After a hectic week-and-a-half in Tianjin, filled with meeting people, learning how to ride the subway, breaking through the language barrier, and adjusting to the 13-hour leap ahead while adopting a class schedule, I think I’ve finally gotten used to a few things that really threw me for a loop when I first arrived. For anyone interested in traveling to China, and new to the experience, I have listed a couple points of advice that will make your stay much less disarming.
1. Never assume you have the right of way as a pedestrian
Traffic is insane. Tianjin, being the fourth largest city in China with a population of 14 million, has traffic at all hours of the day and night, especially on weekends (during the week, certain vehicles are banned from traveling on the roads depending on what digit their license plate ends with; for example, maybe on Mondays vehicles with license plates ending in 1 or 7 can’t be on the roads, and so on, but during the weekends it’s a free-for-all). Additionally, drivers here don’t usually check their blind spots before making lane changes, preferring instead to merge right or left regardless of whether that space is already occupied by another vehicle. Horns are frequently used. Even when crossing the street in a cross walk with the walk signal, pedestrians still run the risk of having vehicles turn into them. Unfortunately, all 37 of us on this program have had close calls when crossing the street!
2. Don’t go to a restaurant without a native speaker, a fourth-year Chinese student, or at the very least, the Pleco app.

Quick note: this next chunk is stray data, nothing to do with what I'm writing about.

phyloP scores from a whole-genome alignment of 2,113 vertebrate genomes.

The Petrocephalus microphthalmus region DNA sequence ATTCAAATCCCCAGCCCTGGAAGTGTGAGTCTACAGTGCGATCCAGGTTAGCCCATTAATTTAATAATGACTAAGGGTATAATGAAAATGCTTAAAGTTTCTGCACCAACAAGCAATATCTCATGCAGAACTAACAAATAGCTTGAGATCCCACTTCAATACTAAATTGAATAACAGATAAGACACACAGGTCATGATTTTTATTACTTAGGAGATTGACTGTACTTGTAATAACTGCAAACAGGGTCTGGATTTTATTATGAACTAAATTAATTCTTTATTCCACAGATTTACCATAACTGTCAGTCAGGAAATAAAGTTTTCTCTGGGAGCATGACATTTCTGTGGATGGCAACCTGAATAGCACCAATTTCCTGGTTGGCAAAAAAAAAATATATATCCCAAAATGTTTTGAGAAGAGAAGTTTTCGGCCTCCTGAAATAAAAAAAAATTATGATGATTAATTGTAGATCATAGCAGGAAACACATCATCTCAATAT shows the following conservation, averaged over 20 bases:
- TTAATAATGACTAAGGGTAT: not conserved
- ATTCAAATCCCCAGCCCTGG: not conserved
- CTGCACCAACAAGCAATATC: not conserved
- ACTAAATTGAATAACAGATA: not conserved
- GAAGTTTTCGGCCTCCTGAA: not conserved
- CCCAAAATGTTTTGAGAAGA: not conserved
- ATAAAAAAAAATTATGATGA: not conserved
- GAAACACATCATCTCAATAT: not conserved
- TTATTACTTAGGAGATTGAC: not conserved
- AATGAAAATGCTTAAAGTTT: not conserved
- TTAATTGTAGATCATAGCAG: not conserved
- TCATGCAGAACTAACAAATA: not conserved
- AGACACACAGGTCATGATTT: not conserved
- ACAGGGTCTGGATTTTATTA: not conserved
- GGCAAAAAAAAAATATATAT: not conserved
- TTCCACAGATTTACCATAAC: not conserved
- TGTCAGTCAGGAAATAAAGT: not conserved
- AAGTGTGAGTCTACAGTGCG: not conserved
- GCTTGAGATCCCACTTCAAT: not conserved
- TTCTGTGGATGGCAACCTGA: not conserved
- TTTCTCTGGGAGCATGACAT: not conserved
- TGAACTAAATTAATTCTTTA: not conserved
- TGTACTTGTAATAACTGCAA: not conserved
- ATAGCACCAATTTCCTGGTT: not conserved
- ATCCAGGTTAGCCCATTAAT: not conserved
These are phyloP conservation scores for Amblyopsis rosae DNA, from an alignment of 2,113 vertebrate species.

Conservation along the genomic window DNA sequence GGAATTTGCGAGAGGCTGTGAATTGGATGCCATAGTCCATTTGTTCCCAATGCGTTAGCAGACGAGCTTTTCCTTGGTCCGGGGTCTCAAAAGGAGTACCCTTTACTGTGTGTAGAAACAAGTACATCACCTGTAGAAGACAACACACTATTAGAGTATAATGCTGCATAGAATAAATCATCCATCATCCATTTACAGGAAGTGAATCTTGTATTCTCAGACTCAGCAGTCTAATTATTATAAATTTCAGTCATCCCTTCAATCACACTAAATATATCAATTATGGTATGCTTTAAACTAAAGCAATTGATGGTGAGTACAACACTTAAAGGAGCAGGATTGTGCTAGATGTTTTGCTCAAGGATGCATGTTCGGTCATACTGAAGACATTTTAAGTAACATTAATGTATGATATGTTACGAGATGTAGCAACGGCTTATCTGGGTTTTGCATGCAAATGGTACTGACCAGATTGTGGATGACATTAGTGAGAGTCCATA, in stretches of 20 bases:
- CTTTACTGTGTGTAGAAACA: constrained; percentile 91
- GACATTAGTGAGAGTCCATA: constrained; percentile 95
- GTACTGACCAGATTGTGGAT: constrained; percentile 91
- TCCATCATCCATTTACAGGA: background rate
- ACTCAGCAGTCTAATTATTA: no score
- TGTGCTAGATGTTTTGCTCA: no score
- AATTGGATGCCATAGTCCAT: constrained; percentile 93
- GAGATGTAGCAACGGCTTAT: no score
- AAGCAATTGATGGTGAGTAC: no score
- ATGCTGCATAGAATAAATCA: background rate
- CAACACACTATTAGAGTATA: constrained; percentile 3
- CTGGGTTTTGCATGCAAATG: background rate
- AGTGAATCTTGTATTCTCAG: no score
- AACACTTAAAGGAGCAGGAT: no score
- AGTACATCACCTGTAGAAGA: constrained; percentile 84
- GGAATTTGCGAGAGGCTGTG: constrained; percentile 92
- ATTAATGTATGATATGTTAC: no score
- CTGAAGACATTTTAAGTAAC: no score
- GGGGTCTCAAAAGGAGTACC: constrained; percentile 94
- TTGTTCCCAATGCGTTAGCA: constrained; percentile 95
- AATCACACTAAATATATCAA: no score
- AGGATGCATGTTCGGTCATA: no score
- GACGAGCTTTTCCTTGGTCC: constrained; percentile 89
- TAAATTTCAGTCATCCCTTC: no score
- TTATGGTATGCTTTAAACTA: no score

Ordering food is hard. Most menus are only written in Chinese characters, with no images whatsoever. Luckily for us, many restaurants have pictures of their dishes on the walls. This has allowed us to point at the wanted food, and say, “我要这个” (“I want this one.”). Today, we went to a place for lunch on what we refer to as Cheap Street, which is home to a wide variety of food carts and inexpensive restaurants. I was in a group of seven total, made up mostly of second-years, like myself, but also a couple third-years, and a student who is basically fluent. He ordered for us, asking for two cold dishes (potatoes and cucumbers), and what he thought was three plates of pork 饺子 (dumplings). However, when the food was brought, it turns out we had inadvertently ordered three dishes of dumplings, or rather six plates, for our small group! Somehow we managed to finish it all.
Other than that, taking up a temporary residence here is rather straightforward, especially if you arm yourself with an open mind and a willingness to embrace cultural differences (Although it’s also very helpful to have an entire staff and a personal tutor available for questions!).
Until next time, 再见!